9.  To reflect the pace of disbursement of budgetary assistance, the overall level of expenditures not carried forward is expected to catch up during the last quarter of the year to the programmed level. The wage bill will be kept within the limit of CFAF 82 billion envisaged in the program. Electoral expenditures will be limited to the CFAF 9 billion recorded in the program in 2001. The same applies to the costs associated with restructuring the cotton sector, which will now be capped at CFAF 13 billion, consistent with the revised program.

10.  The volume of fiscal revenues should stand at CFAF 290.9 billion in 2001, thereby exceeding the initially programmed level by CFAF 2.6 billion, owing to the continuing improvement in the performance of the tax administration. Revenue from the mining sector is projected to reach CFAF 21.3 billion. In view of the increase in revenues and carryforward of expenditures, the basic fiscal balance is expected to record a maximum deficit of CFAF 46.3 billion in 2001, compared with a programmed deficit of CFAF 57.8 billion. The authorities have requested that the performance criterion for the ceiling on the net government position be revised upward by CFAF 2.8 billion.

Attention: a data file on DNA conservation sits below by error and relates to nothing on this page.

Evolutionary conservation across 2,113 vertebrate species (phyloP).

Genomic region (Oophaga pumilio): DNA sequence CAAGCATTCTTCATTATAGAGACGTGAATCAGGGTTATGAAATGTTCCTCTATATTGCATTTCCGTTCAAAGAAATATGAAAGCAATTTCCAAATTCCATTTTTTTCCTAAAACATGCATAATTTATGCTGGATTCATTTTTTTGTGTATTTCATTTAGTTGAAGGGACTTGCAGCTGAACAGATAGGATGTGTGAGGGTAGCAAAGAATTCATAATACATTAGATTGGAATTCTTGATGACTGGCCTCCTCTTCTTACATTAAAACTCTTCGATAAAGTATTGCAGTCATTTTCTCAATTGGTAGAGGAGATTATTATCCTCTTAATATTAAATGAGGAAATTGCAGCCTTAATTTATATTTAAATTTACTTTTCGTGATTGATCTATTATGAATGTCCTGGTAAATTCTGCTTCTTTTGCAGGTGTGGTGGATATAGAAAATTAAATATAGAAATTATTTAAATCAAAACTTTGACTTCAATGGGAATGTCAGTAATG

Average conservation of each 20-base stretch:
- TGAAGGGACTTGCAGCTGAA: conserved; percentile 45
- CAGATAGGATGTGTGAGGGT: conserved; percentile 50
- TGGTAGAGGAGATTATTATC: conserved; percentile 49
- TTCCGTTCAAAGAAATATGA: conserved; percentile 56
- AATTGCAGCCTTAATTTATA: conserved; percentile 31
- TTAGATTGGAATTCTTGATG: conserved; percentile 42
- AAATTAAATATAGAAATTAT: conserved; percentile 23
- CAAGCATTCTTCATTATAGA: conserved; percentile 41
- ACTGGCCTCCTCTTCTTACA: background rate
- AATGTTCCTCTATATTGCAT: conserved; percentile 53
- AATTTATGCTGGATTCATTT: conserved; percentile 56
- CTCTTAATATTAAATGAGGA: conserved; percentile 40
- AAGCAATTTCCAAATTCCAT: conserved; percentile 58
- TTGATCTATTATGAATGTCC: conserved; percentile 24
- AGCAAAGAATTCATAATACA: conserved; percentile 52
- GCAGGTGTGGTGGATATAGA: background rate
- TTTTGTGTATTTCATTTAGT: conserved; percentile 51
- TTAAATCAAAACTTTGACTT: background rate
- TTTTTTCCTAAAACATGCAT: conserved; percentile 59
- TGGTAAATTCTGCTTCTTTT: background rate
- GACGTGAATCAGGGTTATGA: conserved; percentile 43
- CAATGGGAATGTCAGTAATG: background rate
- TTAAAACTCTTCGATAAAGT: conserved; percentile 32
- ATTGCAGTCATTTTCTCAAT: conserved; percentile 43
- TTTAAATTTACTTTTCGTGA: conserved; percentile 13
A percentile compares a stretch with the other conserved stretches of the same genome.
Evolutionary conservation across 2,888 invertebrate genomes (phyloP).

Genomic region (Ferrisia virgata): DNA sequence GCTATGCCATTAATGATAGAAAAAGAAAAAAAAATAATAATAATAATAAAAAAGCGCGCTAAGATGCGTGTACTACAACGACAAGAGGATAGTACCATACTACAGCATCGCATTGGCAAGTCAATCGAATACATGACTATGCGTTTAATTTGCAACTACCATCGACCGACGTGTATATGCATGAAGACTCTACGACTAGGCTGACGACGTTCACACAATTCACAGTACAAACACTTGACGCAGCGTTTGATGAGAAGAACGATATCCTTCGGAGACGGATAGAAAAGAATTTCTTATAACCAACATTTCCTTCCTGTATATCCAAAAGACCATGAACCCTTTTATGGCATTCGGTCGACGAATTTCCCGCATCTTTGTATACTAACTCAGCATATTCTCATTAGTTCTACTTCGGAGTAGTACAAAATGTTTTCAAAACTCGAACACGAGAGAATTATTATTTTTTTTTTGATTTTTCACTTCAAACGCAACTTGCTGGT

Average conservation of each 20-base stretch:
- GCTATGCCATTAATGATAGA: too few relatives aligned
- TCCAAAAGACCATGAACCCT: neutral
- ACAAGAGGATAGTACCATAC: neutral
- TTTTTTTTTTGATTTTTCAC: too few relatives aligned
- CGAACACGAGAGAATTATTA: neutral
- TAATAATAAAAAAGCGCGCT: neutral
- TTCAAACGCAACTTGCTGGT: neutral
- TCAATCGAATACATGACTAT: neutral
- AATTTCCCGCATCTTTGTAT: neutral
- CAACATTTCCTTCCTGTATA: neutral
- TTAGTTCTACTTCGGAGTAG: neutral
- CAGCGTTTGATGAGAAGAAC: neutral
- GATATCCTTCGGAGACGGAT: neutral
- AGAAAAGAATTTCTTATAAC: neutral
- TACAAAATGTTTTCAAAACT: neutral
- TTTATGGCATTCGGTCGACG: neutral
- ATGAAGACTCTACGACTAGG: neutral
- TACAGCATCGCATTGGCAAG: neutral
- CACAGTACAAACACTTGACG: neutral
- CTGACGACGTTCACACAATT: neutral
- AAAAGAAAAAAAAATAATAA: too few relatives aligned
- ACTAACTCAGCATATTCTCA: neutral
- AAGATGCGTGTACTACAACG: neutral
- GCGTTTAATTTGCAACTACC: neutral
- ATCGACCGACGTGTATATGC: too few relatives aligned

11.  With regard to structural reforms, the authorities will take all appropriate steps to ensure the implementation of the revised timetable in the letter of development policy for the cotton sector. As a direct consequence of the delays in mobilizing the funding for the studies specified in the letter of development policy, the implementation of the two performance criteria for end-December 2001—the launch of the call for bids for the sale of the assets of the Office de la Haute Vallée du Niger (OHVN) and the completion of the medium-term financial restructuring plan for the cotton sector—will be postponed. One of the two structural benchmarks for the cotton sector will also be delayed—namely, adoption of the plan for the gradual withdrawal of the CMDT from public service activities and the associated social plan—now scheduled for end-February 2002 instead of October 31, 2001. However, the adoption and implementation of a mechanism for setting the producer price of seed cotton (to reflect movements in international cotton fiber prices and to take account of prices prevailing in neighboring countries) will be completed as planned by end-December 2001.